U.S. Senators Bernard Sanders and Sherrod Brown have written to the U.S. Patent and Trademark Office to ask the USPTO to examine ACTA to determine whether it is compliant with domestic U.S. legislation or if U.S. law will require amendment.
Archive for October, 2010
The Canadian government has posted a French language version of ACTA. The final treaty will operate in English, French, and Spanish.
NDP MP Charlie Angus has tabled a motion before the House of Commons focusing on the need for the government to support open source software, particularly through public tendering processes. The motion (M-587) states: That, in the opinion of the House, the government should: (a) support open source information and […]
Bloc MP Carole LavallÃ©e has sent a notion of motion to the Standing Committee on Canadian Heritage calling for hearings on Canada’s role at the Anti-Counterfeiting Trade Agreement negotiations. The motion states: That pursuant to Standing Order 108(2) the Committee on Canadian Heritage invite the Minister of Canadian Heritage and […]
My weekly technology law column (Toronto Star version, homepage version) notes the Gladwell article was published two days after Canada, the United States, the European Union, and a handful of other countries concluded negotiations on the Anti-Counterfeiting Trade Agreement. Although some issues must still be sorted out, the countries have agreed on a broad framework and announced that no further negotiation rounds are planned.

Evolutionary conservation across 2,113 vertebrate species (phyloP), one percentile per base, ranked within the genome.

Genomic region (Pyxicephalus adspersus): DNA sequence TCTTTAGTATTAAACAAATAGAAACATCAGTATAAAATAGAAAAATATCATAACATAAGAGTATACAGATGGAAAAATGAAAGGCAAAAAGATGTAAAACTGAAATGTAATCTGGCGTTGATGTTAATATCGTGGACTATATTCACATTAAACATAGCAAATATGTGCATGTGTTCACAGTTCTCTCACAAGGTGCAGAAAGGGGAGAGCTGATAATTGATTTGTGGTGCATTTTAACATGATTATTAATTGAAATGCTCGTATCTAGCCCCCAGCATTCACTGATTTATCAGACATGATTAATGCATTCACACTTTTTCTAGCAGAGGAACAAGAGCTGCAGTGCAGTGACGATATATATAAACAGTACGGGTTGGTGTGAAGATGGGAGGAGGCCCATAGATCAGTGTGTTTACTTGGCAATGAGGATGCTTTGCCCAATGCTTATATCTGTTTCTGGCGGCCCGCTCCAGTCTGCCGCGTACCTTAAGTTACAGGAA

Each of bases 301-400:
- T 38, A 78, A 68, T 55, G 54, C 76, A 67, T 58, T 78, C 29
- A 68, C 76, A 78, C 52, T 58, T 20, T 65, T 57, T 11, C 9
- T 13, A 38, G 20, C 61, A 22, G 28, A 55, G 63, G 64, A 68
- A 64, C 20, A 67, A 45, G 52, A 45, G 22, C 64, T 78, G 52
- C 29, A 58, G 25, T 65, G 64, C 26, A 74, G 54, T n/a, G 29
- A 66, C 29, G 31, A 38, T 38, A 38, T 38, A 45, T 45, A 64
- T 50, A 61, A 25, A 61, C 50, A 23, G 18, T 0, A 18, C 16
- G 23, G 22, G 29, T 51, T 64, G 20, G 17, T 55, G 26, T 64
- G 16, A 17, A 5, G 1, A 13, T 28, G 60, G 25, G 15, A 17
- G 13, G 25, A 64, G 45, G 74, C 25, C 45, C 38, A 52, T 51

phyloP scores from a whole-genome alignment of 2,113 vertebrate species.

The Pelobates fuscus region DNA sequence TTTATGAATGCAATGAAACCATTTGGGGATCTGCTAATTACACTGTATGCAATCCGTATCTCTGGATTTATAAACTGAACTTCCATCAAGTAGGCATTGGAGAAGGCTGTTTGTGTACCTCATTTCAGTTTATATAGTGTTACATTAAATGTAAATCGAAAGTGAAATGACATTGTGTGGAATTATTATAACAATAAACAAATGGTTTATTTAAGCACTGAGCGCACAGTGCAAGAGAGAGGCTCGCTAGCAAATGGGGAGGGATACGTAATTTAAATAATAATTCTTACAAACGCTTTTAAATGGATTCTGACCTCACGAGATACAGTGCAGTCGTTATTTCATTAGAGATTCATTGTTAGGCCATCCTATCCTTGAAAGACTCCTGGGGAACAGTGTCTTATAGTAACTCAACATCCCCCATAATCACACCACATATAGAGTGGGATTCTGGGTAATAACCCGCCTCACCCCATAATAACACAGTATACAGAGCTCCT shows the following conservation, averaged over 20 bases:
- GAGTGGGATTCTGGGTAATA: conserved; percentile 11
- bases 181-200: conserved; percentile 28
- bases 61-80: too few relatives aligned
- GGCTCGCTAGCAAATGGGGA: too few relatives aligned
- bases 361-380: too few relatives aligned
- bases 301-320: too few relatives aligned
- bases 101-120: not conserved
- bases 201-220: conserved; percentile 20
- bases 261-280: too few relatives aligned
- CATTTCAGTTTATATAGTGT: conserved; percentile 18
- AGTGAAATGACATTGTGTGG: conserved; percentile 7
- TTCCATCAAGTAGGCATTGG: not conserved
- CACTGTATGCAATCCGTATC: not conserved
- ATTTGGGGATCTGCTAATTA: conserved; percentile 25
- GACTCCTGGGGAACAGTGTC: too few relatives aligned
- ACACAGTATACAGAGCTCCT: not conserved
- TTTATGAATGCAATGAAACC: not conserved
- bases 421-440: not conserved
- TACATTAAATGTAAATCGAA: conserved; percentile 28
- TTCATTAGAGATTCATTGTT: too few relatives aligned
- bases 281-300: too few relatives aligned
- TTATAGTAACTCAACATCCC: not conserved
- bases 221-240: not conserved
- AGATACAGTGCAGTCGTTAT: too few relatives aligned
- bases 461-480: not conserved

With the draft agreement now public, it is apparent that one of the biggest stories over the three-year negotiation was the willingness of the U.S. to compromise on the rules associated with the Internet. When it first proposed the Internet chapter, the U.S. demanded new liability requirements for Internet providers (including the possibility of terminating subscriber access based on multiple allegations of infringement) as well as tough digital lock rules that went far beyond current international treaty requirements.